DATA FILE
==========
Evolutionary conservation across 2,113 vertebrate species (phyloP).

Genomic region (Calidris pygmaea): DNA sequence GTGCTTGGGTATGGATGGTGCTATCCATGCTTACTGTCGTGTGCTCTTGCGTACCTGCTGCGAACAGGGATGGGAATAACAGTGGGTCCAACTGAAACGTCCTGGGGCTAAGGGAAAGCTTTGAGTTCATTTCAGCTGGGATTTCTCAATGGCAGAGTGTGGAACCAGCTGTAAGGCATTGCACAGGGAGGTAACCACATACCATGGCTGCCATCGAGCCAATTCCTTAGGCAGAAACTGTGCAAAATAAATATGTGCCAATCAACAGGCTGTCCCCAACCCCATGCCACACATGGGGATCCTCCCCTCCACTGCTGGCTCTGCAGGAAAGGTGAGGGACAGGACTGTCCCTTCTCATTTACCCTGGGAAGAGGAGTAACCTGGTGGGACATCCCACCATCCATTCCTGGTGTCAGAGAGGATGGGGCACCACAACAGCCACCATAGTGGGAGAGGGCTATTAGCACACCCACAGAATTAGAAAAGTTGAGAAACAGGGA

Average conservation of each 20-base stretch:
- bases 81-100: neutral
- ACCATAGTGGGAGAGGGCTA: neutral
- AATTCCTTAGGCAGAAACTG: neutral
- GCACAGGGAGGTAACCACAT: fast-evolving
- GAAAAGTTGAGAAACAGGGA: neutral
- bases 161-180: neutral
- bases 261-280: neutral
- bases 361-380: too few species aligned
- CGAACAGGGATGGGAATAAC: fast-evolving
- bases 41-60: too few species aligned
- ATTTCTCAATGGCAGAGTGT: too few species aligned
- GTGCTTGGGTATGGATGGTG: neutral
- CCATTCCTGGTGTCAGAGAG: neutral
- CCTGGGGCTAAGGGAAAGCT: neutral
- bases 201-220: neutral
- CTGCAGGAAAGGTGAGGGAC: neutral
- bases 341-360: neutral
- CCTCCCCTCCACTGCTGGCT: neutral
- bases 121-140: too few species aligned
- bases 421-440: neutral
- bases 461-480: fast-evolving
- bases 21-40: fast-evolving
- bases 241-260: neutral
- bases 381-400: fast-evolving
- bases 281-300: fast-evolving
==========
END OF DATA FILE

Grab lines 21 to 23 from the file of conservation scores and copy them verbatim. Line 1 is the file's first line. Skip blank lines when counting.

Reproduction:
- CCTCCCCTCCACTGCTGGCT: neutral
- bases 121-140: too few species aligned
- bases 421-440: neutral